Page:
How I (Finally!) Tackled Five Years of Magazine Hoarding in a Few Hours

And how I’m preventing myself from having to do it ever again

Yi Shun Lai
Published in
7 min readJan 5, 2022


Weimaraner sitting in front of a background of what looks like a Norwegian fjord. Dog is very, very smug looking.
Photo by Atanas Teodosiev on Unsplash

Hello. My name is Yi Shun, and I am a former hoarder of magazines. There was an ugly pile of them in my reading corner, collecting cobwebs and dust (I would vacuum around them and sometimes actually pick up the dustiest of them and actually vacuum those), and I just kept adding to it. But once our semester ended in December, and I had turned in my grades, I sat myself down and plowed through them.

People. There were magazines in that pile from 2017. TWENTY SEVENTEEN! That’s in the Before Times. That’s before TikTok was made widely available! The year that “alternative facts” became a thing!

I digress.

The problem

This pile of magazines was so ugly, so terrifying, that I was tempted to take a photo of it for you and then didn’t, because I was afraid it would melt your eyeballs. (I will be populating this post with pictures of attractive, organized piles of things.)

pile of straw hats on a perfect white ottoman. perfect white couch with mildly floral embroidered pillow is in the background.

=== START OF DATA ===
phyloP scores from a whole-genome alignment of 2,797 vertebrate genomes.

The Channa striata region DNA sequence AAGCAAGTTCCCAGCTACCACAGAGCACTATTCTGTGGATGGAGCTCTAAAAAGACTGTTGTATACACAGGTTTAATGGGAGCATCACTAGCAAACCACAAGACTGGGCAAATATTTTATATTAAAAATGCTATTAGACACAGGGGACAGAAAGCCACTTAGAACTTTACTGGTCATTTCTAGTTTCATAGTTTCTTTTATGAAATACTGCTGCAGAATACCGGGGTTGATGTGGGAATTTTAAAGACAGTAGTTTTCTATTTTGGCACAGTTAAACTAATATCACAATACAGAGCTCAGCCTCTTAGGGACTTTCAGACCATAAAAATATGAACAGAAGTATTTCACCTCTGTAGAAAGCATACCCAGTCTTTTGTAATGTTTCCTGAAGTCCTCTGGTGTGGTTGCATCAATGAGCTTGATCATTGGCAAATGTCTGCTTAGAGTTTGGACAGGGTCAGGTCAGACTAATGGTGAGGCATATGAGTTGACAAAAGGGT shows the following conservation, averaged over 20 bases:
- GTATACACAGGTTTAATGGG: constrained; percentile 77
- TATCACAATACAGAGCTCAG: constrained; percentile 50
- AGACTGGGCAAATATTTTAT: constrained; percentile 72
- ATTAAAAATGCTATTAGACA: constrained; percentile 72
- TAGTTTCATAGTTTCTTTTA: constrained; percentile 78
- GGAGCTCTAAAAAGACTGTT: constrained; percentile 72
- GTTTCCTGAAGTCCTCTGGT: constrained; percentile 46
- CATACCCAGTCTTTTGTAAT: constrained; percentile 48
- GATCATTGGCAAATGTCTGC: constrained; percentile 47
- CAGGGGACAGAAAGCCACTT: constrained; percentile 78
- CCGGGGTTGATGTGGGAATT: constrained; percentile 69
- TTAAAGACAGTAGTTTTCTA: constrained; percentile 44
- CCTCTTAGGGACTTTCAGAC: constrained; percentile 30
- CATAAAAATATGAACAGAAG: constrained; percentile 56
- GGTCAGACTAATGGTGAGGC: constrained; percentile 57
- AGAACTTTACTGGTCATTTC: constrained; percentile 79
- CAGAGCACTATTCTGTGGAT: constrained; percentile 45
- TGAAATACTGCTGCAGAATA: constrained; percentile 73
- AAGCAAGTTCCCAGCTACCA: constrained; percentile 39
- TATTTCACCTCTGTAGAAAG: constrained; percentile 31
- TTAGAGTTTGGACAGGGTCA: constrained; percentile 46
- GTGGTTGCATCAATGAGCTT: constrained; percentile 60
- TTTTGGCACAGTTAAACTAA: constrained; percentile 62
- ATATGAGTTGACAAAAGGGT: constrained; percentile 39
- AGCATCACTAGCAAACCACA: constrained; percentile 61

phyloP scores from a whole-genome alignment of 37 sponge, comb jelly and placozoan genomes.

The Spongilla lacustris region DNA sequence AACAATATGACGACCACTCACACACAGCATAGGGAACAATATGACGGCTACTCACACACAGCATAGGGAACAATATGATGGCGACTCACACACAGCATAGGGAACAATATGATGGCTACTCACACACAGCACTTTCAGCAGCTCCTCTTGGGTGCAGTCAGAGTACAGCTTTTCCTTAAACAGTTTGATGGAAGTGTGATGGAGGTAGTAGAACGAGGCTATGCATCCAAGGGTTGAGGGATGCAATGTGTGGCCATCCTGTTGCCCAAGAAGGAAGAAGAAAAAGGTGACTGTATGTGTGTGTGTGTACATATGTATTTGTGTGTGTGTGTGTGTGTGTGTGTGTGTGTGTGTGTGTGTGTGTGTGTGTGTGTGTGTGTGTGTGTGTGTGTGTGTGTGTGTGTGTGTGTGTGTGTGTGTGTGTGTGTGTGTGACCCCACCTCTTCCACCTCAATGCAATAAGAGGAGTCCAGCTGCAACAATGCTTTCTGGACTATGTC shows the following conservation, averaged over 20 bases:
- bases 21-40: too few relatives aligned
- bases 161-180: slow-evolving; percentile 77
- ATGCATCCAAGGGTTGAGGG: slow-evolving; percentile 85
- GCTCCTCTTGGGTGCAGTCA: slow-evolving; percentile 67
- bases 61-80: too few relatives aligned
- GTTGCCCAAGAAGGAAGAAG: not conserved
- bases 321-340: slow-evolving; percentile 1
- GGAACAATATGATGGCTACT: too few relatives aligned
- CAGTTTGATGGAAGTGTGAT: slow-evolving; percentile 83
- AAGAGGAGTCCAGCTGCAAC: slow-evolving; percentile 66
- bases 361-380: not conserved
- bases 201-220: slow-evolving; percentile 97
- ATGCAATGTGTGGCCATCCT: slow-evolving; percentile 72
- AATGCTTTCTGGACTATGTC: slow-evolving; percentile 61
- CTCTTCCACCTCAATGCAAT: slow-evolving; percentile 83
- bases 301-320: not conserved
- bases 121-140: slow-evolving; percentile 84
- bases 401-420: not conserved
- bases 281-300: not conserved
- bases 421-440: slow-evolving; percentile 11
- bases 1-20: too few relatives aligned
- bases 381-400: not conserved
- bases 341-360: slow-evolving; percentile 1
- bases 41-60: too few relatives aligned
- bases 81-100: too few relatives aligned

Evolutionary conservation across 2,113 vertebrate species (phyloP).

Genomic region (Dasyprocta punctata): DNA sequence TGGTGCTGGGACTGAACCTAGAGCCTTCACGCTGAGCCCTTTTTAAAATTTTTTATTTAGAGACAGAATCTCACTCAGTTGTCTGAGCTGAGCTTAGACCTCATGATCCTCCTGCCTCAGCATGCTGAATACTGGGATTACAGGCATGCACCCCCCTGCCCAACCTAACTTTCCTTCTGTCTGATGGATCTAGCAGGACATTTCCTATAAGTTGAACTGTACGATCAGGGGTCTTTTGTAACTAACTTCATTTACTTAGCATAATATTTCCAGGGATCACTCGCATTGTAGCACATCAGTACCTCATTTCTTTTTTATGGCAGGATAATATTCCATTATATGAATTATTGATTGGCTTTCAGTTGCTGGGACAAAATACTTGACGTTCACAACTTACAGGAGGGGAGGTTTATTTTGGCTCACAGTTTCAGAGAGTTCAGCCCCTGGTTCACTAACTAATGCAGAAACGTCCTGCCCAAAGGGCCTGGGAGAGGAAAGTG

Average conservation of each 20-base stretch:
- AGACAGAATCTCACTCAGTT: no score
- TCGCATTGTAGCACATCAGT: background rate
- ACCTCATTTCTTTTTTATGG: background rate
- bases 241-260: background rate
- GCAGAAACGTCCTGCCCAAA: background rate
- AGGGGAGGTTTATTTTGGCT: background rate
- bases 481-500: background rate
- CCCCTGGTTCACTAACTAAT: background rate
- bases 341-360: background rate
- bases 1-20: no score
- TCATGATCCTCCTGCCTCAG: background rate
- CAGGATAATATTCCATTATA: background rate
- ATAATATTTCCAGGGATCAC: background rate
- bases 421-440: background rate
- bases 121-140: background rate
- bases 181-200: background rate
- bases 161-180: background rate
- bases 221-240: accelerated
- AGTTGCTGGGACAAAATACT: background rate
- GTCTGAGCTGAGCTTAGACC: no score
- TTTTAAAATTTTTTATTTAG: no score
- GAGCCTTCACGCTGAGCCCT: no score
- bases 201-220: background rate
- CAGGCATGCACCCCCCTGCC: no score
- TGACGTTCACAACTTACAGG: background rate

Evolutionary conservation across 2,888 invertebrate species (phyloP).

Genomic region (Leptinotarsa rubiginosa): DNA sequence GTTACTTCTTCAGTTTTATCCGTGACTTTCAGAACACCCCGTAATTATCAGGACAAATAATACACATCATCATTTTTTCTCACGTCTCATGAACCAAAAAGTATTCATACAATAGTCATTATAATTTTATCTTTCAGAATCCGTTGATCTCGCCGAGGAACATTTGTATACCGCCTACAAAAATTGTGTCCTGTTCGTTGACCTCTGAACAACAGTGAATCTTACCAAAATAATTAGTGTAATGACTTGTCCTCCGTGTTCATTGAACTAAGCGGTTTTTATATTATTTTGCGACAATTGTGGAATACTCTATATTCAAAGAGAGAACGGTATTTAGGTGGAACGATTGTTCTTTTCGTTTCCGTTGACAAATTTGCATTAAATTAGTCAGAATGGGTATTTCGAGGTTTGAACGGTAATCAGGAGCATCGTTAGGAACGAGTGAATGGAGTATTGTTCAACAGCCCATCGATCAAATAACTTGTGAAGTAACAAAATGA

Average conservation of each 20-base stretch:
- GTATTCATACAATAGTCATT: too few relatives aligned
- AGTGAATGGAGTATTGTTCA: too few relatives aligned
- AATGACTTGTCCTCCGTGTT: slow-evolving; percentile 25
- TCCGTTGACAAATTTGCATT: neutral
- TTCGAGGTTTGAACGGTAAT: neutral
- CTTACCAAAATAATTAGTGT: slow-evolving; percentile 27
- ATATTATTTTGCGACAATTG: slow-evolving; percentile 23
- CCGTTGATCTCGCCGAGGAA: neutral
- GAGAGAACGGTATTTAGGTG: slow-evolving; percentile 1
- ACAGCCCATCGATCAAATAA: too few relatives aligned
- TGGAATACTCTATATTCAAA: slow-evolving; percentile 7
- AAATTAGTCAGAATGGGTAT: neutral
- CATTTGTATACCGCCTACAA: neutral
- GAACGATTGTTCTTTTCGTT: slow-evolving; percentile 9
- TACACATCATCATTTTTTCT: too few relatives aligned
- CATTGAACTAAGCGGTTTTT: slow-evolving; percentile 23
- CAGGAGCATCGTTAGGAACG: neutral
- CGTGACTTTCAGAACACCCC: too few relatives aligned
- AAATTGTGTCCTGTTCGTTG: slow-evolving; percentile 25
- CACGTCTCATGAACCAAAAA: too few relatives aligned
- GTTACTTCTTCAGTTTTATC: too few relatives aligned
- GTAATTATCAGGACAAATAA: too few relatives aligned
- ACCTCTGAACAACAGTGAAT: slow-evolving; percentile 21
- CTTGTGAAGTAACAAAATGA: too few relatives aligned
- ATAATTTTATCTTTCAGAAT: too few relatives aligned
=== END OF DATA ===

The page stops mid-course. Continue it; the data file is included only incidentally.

Photo by Stephen Hocking on Unsplash

Here are the magazines that were in my pile:

These are magazines that I wanted to read, or, in the case of The Writer, magazines I had written articles for: I needed to dedicate some time to clipping and scanning these into a file. (I write a monthly column for this magazine, and it’s important for me to have some way of remembering what I’ve already written about: I also keep a spreadsheet of these columns’ topics for quick reference.)

Or, they are magazines in which I always find something of interest, and so I feel bad not reading them. Or, they are special issues of magazines I told myself I needed to dedicate true lifespace to, like in the case of the New York Times magazine’s “1619” issue. Or, they are magazines whose contributions are so weighty that I cannot idly flip through them until I find something that is pretty. These publications are wall-to-wall words with some good graphic design.

Anyway, here’s how I dug myself out of my hole — and how I’m planning on preventing myself from going down it ever again. Maybe this technique will work for you, too!

The process

I decided to tackle my project first thing in the morning. I made myself a cup of hot coffee and put myself in my reading corner. I turned on the lights above my head, settled into my chair, and grabbed a stack of magazines. This first stack comprised nearly entirely issues of The Writer.